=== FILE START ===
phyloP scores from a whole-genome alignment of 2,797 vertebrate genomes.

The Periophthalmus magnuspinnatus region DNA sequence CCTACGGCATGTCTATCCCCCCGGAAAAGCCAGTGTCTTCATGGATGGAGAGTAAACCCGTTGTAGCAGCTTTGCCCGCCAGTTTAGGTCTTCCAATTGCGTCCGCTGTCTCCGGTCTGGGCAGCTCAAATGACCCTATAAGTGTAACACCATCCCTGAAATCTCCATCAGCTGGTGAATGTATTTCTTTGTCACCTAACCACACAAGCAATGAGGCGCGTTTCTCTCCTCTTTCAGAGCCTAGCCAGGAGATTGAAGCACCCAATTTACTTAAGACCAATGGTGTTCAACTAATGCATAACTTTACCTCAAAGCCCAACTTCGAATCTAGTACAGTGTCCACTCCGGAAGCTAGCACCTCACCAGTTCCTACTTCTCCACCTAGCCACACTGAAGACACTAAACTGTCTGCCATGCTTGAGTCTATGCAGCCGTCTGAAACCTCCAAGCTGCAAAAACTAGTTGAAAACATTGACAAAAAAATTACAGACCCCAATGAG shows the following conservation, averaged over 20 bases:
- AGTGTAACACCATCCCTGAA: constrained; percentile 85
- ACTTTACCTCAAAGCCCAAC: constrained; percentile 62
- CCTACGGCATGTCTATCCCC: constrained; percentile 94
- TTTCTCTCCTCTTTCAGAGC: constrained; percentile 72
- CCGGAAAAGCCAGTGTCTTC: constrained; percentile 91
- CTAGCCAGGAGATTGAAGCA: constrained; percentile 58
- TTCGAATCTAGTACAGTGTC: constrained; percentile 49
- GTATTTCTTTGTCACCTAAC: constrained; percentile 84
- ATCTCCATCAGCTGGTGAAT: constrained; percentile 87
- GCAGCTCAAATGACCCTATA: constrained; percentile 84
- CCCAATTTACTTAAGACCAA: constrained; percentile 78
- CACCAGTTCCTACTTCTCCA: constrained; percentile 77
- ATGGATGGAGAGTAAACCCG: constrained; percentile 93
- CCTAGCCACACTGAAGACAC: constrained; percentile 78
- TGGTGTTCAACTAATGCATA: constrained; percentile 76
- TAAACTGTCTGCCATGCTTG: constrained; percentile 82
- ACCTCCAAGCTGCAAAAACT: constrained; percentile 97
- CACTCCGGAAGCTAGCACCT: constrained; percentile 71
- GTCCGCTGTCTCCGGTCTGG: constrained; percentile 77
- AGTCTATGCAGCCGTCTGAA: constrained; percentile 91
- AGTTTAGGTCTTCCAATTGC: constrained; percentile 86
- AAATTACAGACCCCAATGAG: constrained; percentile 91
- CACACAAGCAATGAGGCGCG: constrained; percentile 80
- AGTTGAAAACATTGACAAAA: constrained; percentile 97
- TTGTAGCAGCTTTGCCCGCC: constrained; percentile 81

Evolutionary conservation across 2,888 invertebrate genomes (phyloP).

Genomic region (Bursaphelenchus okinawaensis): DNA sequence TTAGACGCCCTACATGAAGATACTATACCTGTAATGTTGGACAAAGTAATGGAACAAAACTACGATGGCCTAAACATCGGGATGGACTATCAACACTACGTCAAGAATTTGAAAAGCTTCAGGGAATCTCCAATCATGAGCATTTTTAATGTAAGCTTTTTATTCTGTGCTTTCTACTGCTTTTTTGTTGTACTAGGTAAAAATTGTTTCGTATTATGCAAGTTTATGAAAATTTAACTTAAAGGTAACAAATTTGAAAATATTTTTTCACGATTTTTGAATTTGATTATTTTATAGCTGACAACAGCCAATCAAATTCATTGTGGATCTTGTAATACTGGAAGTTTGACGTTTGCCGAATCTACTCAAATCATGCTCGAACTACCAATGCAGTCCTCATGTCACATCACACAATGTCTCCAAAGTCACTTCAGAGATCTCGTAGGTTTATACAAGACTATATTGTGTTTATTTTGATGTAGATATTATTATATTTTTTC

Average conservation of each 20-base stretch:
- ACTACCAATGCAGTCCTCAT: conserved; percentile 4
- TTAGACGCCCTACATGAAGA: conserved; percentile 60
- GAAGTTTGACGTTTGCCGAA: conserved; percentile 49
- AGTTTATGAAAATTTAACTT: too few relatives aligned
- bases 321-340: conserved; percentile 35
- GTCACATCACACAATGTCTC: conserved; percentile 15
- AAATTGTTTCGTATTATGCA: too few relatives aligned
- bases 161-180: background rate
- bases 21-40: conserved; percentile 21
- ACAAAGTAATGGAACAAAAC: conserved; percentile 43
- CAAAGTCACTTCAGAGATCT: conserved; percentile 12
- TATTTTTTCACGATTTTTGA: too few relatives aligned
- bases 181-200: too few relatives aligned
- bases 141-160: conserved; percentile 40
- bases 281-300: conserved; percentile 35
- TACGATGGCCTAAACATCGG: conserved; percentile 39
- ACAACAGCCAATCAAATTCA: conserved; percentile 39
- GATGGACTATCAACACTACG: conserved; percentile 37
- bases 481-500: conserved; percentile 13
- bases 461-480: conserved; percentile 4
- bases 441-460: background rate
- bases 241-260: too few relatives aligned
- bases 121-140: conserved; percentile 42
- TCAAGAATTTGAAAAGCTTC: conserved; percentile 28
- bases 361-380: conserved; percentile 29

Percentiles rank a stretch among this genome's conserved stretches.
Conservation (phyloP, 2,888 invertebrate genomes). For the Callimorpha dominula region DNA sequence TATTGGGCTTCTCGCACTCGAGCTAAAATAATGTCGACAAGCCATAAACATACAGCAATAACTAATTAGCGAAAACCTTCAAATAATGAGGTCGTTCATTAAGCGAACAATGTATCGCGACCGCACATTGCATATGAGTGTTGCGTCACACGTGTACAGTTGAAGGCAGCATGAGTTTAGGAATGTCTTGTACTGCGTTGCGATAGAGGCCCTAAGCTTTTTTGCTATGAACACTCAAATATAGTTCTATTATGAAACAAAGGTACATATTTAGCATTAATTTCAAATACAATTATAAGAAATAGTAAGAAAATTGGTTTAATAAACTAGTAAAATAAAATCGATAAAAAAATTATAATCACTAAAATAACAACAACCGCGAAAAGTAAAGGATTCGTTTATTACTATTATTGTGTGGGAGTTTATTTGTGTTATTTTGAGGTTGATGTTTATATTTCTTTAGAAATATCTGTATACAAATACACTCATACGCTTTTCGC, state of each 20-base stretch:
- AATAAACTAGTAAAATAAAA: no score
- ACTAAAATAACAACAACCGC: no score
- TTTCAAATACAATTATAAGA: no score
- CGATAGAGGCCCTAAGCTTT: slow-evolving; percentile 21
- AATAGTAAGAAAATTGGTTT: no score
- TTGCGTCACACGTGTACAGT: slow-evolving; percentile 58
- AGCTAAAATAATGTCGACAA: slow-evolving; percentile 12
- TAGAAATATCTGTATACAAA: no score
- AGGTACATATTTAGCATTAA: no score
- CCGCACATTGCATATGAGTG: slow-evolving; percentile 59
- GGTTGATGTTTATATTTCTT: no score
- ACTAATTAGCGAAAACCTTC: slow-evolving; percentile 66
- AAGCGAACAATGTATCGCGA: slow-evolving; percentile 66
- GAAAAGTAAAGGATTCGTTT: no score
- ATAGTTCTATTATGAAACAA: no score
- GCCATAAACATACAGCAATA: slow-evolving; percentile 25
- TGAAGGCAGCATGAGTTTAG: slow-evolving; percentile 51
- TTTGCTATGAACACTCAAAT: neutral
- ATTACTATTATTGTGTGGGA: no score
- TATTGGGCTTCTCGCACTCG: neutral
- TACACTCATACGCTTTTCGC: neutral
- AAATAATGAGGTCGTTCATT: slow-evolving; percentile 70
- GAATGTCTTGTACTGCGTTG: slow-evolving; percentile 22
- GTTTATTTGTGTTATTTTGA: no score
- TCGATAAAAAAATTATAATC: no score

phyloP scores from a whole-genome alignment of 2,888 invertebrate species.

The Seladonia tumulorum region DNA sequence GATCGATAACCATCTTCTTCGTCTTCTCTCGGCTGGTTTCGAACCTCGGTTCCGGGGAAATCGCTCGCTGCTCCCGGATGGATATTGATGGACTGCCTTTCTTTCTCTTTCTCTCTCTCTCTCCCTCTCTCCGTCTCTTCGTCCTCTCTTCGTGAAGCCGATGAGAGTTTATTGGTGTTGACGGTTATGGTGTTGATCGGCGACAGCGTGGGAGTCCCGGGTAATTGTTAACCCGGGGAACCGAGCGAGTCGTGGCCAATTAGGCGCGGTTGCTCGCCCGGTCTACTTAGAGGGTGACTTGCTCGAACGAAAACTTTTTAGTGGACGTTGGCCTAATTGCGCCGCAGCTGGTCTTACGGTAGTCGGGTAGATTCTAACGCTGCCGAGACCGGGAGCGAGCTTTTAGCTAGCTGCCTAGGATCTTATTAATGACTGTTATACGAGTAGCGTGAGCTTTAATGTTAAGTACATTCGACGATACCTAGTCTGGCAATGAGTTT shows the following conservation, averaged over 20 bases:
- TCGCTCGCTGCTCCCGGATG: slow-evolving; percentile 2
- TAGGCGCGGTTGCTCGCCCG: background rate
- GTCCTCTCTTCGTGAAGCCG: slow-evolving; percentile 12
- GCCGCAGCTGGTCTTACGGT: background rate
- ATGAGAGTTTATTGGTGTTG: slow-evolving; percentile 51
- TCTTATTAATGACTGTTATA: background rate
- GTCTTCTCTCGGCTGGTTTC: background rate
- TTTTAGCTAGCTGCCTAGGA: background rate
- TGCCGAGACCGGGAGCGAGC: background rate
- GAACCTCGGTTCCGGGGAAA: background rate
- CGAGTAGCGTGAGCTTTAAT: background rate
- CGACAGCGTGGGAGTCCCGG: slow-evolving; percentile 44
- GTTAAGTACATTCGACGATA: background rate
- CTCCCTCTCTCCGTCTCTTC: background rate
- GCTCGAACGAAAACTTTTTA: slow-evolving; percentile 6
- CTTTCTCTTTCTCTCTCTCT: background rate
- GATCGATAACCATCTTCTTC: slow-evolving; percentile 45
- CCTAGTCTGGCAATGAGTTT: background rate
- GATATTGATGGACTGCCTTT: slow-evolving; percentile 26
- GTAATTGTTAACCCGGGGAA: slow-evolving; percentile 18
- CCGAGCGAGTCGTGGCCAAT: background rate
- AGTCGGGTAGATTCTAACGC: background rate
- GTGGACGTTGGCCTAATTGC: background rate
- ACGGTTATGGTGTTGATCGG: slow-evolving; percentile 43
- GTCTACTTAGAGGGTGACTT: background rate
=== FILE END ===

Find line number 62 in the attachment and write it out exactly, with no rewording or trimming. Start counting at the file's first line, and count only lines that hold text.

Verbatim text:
- AATAGTAAGAAAATTGGTTT: no score